' ' Cinema Romantico: Some Drivel On...Way of the Gun

Wednesday, July 20, 2022

Some Drivel On...Way of the Gun

Released in September 2000 before the New Millennium, even if people had already celebrated it nine months prior, and so still sort of a part of the decade that spawned Tarantino and rampant Tarantino knockoffs, it was and might still be tempting to lump Christopher McQuarrie’s “Way of the Gun” in with so much “Things to Do in Denver While Your Dead”-ish drivel. It’s twisty, violent, and extremely conversational. If it’s also provocative, McQuarrie seems to be thinking about what he’s trying to provoke, even if he is not entirely successful in seeing it through, and in his directorial debut he already understands that our elders are people too, a secret Q.T. didn’t stumble into until “Jackie Brown.” Indeed, if “Way of the Gun” opens by featuring then 26-year-old Ryan Phillippe and 33-year-old Benicio del Toro, eventually it dovetails with and then almost ineffably hands the story off to then 60-year-old James Caan, his indelible turn transforming what is otherwise a manifestation of a loudmouthed youthful kick in the pants into one of how The Old Guy’s Still Got It. 

Phillippe and del Toro are, respectively, Parker and Longbaugh, which are the real names of Butch and Sundance, signifying how McQuarrie puts the idea of heroes under the microscope, or maybe more accurately, puts the idea of heroes under his steel-toed boot and smashes them...at least up to a point. That’s why we are introduced to the pair by way of a nightclub parking lot brawl in which Parker punches a woman in the face, establishing them not merely as anti-heroes but something worse. (The woman is played by Sarah Silverman, so ferociously, charismatically foul-mouthed that she briefly seems to interrupt the cinematic time-continuum, the scene literally just stopping in the middle of itself for a quick second to behold her.) They cross the line even further when they kidnap Robin (Juliette Lewis), the pregnant surrogate of Chidduck (Scott Wilson) and his trophy wife (Kristin Lehman), intending to hold her for ransom. This engenders more complications than they expect as the bodyguards, Jeffers (Taye Diggs) and Obecks (Nicky Katt), appointed to Robin by Chidduck, Robin’s Doctor (Dylan Kussman), and bagman Joe Sarno (Caan) all enter the mix with motives of their own.

But if “Way of the Gun” is principally a knotty thriller, it is also proves a part-time action movie as McQuarrie is already demonstrating some of the outside the box thinking that likely led to his creative, fabulous “Mission: Impossible” movies. The initial kidnapping going wrong demonstrates a penchant for real-time dramatic cum comic reversals and an early car chase is less a car chase than a uniquely slow-moving tactical game of chicken. Then again, both these moments also evoke the inadvertent contradictions that McQuarrie builds into Parker and Longbaugh, two impetuous dudes who don’t do their kidnapping homework and then can’t keep the kidnapping on track but also have smarts and methods beyond your typical born to lose yahoos. What’s more, if Parker gets a literal line about not wanting to be redeemed, his mid-movie monologue about getting right with God suggests otherwise, though this fascinating disconnect never gets squared by movie’s end. The laconic cool of de Toro, meanwhile, evinces a a laid back anarchist in philosophy, or something, someone who has given thought to his criminal thoughtlessness, which seems both to not jibe with some of his character’s actions if simultaneously also propping those actions up.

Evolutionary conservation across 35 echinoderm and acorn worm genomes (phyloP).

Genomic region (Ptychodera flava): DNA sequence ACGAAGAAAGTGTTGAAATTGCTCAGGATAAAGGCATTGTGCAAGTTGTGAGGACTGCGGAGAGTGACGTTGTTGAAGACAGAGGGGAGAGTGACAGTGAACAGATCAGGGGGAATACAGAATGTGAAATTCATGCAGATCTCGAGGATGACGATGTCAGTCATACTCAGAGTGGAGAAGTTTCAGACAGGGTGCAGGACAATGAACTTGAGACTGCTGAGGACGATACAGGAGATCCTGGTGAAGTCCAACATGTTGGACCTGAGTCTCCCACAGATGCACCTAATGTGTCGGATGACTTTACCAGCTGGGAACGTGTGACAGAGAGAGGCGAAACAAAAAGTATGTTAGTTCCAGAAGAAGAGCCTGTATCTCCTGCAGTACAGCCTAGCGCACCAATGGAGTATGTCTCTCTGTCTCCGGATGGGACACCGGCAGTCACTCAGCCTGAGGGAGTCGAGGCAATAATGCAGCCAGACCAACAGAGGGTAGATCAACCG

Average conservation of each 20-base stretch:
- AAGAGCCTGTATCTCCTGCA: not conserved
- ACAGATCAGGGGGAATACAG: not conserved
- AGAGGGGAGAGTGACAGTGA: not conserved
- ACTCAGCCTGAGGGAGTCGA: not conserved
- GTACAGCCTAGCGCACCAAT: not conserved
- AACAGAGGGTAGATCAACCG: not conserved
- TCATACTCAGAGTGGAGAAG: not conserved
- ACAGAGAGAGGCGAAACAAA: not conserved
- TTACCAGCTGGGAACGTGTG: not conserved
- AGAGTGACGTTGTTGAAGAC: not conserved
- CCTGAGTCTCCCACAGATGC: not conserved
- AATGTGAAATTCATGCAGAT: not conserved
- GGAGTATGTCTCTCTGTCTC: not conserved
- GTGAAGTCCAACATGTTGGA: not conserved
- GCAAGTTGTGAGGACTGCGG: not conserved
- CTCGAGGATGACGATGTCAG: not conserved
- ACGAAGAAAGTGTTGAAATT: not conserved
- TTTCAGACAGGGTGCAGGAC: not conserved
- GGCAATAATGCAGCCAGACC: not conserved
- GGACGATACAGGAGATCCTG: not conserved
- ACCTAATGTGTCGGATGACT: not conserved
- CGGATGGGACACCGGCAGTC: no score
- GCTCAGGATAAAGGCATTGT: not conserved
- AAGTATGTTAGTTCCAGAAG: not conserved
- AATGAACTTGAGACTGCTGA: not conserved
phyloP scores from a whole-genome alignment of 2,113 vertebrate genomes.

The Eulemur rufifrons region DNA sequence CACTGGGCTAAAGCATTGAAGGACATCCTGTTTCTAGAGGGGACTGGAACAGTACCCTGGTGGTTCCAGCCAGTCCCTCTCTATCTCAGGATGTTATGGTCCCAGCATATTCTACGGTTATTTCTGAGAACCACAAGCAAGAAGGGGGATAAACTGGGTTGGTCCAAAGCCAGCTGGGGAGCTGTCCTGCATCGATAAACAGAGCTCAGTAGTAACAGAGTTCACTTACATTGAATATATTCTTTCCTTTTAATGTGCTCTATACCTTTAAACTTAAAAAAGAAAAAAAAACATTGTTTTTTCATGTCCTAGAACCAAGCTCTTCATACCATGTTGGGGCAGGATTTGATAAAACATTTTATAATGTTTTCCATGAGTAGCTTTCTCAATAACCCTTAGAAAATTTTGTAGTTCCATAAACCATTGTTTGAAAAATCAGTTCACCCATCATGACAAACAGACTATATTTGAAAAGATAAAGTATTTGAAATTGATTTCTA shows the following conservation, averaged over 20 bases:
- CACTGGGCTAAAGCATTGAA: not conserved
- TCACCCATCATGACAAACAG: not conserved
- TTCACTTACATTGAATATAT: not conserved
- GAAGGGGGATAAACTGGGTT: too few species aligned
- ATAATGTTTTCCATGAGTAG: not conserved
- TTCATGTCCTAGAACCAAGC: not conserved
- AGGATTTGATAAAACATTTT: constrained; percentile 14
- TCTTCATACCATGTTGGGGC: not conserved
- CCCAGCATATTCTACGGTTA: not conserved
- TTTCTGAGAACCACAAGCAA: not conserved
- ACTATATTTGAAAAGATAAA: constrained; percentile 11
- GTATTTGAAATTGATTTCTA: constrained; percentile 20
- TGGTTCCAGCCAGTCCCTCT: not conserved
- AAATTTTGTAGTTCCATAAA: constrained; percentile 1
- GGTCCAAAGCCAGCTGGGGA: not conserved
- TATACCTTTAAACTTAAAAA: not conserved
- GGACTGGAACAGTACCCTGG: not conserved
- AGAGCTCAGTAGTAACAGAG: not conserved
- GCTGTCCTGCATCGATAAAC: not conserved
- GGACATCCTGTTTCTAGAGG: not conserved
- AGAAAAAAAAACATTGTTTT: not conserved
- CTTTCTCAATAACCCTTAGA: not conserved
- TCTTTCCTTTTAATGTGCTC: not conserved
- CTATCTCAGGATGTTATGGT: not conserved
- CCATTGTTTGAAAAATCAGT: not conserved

If McQuarrie’s perspective on Longbaugh and Parker is inconsistent, he never quite sees Robin at all, more content to utilize her as a dramatic device in the ever-evolving stakes. This is just as true of Jeffers and Obecks, the former’s hidden ulterior motives revealed in a sequence that feels more A Ha! than true to the emotion it is meant to impart. At the same time, Diggs and Katt, not unlike Phillippe, can’t always turn the Mamet-ish tough guy talk into the hardboiled poetry that McQuarrie intends. This is laid bare best in the scene in the police station where Joe Sarno comes to see about springing Jeffers and Obecks. If on the surface this scene is about Sarno letting them know he’s not a fan of their work, underneath it’s about Caan inadvertently exposing the guy of gravelly authenticity his co-stars lack.

Caan, after all, perfected a certain sort of hothead in movies like “The Godfather” and “The Gambler,” using that specific brand of heat to inform his role as Sarno. He’s not a reformed hothead, exactly, more like a hothead who’s cooled off. He deploys that same staccato, considered rhythm to his dialogue that he did in “Thief” but adjusts it, so that lines like “Fifteen million dollars is not money – it’s a motive with a universal adaptor on it” don’t come across overwritten but as the wisdom of years. In his scene with del Toro over coffee, he evokes the air of a career criminal life coach. He gets another good line, one about being broken down but a survivor, but doesn’t need it because he just acts it, over and over, never more than after vanquishing his young rivals (22-year spoiler alert) and sits down for a cigarette, triumph muted by all the wear and tear. He’s so good in that moment he transcends the Coca-Cola® product placement.

He’s even better in an earlier scene in the front seat of a car where his suicidal associate Abner (Geoffrey Lewis), having taken a bullet, is slowly dying. That the moment mocks so many movie death scenes is not just in how Abner’s verbal rambling born of a body shutting down never quite leads to some significant revelation but in how reverentially Caan treats the moment as his character figuratively holds Abner’s head. Dying in a movie means so little anymore; Caan’s grimace ensures this death counts. 

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